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90th Illinois Infantry
in the American Civil War
90th Illinois Infantry Soldier Roster - Report of the Adjutant
General of the State of Illinois, Volume 5, Revised by Brigadier General J.N.
Reece, Adjutant General, 1900
|Ninetieth Infantry. — Col., Timothy O'Meara; Lieut.
-Cols., Timothy O'Meara, Smith McCleavy, Owen Stewart; Majs., Owen
Stewart, Patrick Flynn. This regiment was mustered into the U. S.
service at Chicago, Sept. 7, 1862. Co. A was recruited at Rockford, B at
Galva, C at Lockport and LaSalle, D at Joliet, E at Chicago, F at
Chicago and Springfield, G and H at Chicago, I at Belvidere and K at
Ottawa. The regiment remained in Chicago until Nov. 27, performing guard
duty at Camp Douglas, and then it was ordered to the front by way of
Cairo. From there it proceeded by transports to Columbus, Ky., thence to
La Grange, Tenn., where it arrived at 8 p. m., Dec. 2, and went into
camp, naming its first village of tents in the South Camp Yates, in
honor of the great war governor of Illinois. On the morning of Dec. 20,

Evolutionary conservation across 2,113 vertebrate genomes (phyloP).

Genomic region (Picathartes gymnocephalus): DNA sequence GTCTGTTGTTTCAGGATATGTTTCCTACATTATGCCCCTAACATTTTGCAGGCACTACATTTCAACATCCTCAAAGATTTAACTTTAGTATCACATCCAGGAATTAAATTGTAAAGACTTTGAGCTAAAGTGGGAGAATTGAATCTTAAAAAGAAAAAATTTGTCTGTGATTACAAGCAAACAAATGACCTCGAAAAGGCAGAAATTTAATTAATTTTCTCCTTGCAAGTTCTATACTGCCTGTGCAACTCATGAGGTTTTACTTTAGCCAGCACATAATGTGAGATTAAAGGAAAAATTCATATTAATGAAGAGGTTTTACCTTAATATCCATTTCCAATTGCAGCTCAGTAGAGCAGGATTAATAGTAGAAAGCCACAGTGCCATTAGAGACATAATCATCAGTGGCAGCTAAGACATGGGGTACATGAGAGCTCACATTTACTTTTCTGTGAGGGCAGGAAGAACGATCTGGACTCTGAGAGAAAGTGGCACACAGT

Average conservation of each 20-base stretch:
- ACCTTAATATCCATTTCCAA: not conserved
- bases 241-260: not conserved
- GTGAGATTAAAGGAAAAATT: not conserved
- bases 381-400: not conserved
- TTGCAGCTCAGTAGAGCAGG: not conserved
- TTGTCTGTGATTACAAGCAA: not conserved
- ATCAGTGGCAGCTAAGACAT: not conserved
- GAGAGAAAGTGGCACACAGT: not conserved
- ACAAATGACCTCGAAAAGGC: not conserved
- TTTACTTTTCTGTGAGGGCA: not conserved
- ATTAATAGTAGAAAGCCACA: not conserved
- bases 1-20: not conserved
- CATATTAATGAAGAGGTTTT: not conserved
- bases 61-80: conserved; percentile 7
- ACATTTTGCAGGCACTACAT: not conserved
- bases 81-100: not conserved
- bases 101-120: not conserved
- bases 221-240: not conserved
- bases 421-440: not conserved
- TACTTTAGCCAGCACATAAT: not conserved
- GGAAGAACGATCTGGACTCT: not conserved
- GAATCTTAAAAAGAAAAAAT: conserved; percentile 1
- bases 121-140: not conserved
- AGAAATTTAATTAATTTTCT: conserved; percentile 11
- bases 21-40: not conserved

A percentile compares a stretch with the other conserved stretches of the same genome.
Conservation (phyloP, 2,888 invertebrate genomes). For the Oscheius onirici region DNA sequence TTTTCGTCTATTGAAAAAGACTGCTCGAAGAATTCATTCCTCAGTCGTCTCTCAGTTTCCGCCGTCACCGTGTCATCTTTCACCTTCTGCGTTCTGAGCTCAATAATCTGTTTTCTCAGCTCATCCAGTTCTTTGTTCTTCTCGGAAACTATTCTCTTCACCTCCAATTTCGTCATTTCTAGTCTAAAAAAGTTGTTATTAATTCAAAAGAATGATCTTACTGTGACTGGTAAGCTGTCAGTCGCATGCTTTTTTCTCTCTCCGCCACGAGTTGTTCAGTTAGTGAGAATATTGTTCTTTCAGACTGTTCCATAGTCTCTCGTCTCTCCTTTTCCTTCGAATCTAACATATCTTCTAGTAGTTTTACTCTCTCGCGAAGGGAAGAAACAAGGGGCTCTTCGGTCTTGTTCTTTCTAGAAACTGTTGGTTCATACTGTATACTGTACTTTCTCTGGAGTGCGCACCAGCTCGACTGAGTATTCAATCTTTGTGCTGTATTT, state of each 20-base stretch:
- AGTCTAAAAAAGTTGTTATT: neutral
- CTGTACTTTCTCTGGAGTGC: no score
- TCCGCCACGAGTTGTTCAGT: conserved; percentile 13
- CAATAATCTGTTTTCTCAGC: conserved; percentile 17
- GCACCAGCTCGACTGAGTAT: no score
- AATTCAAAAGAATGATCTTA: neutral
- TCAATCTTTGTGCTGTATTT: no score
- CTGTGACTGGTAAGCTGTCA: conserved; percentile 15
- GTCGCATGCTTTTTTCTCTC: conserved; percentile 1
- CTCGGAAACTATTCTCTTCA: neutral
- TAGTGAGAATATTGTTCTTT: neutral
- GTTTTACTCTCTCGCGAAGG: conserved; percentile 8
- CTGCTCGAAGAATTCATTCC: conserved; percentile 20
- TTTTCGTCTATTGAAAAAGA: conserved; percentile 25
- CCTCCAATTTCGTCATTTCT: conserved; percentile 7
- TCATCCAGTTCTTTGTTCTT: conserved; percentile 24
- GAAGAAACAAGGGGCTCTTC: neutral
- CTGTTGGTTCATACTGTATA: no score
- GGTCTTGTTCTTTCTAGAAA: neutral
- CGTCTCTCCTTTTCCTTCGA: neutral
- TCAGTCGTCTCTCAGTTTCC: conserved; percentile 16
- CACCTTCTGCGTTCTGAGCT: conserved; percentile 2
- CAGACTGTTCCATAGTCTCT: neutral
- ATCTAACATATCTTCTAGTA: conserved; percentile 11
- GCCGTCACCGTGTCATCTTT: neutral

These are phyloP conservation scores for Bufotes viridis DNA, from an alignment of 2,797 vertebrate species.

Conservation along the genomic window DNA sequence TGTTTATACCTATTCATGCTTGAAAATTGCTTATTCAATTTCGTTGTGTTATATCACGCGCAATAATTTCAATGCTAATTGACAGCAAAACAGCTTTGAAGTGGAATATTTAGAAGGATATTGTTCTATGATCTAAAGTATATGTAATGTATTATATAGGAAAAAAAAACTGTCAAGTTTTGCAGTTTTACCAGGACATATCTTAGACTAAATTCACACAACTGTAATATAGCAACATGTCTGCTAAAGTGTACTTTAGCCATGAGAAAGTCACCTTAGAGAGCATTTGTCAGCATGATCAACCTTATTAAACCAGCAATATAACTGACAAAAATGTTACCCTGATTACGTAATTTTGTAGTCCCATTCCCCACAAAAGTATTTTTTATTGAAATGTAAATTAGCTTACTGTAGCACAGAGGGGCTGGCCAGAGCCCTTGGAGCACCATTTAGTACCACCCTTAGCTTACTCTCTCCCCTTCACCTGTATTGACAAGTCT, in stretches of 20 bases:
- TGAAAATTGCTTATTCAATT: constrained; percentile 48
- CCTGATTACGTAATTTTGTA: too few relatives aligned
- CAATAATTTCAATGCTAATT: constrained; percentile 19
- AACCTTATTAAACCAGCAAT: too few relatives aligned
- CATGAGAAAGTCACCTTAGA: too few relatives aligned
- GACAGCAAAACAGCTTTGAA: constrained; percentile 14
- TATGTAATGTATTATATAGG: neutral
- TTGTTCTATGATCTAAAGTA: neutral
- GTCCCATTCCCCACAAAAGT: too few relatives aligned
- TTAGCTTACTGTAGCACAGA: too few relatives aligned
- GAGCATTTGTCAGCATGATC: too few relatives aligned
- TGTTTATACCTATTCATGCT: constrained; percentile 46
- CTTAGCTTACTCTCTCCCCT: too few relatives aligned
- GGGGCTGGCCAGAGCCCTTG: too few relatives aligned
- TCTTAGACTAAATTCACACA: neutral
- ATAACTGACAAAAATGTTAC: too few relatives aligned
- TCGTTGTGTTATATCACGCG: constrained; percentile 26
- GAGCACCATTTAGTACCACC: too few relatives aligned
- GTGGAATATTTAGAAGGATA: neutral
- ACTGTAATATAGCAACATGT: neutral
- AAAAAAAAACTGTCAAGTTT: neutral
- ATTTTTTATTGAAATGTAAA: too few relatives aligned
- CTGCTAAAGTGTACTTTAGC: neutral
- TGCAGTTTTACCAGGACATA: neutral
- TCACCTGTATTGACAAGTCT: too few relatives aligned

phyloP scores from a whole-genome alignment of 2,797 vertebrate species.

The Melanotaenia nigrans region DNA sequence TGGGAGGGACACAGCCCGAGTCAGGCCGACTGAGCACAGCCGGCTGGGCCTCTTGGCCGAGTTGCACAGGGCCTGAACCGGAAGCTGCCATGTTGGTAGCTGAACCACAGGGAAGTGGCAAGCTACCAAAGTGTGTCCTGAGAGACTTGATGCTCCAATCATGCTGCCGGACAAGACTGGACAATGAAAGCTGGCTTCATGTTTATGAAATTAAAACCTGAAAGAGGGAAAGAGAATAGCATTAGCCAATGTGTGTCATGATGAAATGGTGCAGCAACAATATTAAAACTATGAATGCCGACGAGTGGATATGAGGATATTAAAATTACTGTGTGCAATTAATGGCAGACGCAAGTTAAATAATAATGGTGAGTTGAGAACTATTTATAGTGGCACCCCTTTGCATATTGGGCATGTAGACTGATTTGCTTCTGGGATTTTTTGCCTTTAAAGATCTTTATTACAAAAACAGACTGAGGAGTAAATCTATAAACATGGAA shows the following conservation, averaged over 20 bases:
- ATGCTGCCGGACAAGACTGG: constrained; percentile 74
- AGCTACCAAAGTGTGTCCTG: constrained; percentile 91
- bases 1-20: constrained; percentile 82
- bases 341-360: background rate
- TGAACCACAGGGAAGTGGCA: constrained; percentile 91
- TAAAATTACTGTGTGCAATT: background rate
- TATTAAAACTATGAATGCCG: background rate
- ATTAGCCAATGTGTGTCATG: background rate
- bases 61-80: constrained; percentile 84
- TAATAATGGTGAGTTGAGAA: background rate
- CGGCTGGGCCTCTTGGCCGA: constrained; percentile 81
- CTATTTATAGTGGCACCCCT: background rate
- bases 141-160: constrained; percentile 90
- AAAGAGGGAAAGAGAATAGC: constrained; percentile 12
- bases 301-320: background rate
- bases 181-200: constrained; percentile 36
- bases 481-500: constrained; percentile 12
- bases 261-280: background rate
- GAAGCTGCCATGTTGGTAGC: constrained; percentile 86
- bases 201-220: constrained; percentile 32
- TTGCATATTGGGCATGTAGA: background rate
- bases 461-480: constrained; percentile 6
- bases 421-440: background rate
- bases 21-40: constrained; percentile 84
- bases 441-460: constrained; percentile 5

Gen. Van Dorn, after having surprised and captured Holly Springs,
attacked the regiment at Coldwater, but the Confederates were repulsed.
After the fall of Vicksburg the regiment took part in the Jackson
campaign, which resulted in driving Johnston out of Jackson and across
the Pearl river. Being transferred to eastern Tennessee, it participated
in the battle of Missionary ridge, where the list of casualties in the
regiment reached nearly 100. It participated in the Atlanta campaign,
marching by way of Ship's gap, Villanow and through Snake Creek gap upon
Resaca, where a lively battle was fought, the regiment sustaining a
small loss in wounded. The next move was on Dallas, where a lively
skirmish occurred, thence to New Hope Church, Big Shanty, Kennesaw
mountain, Marietta, Nickajack creek, Rosswell and across the
Chattahoochee river on July 9. At Atlanta on July 22 the regiment lost a
considerable number of men captured, who were taken to Andersonville. In
the assault on Fort McAllister near Savannah, the regiment lost 3 killed
and 12 wounded. It then marched up through the Carolinas, and after the
surrender continued the journey to Washington, where it took part in the
grand review. On June 7, 1865, the regiment took its departure for
Regimental history taken from "The Union Army" by Federal Publishing
Company, 1908 - Volume 3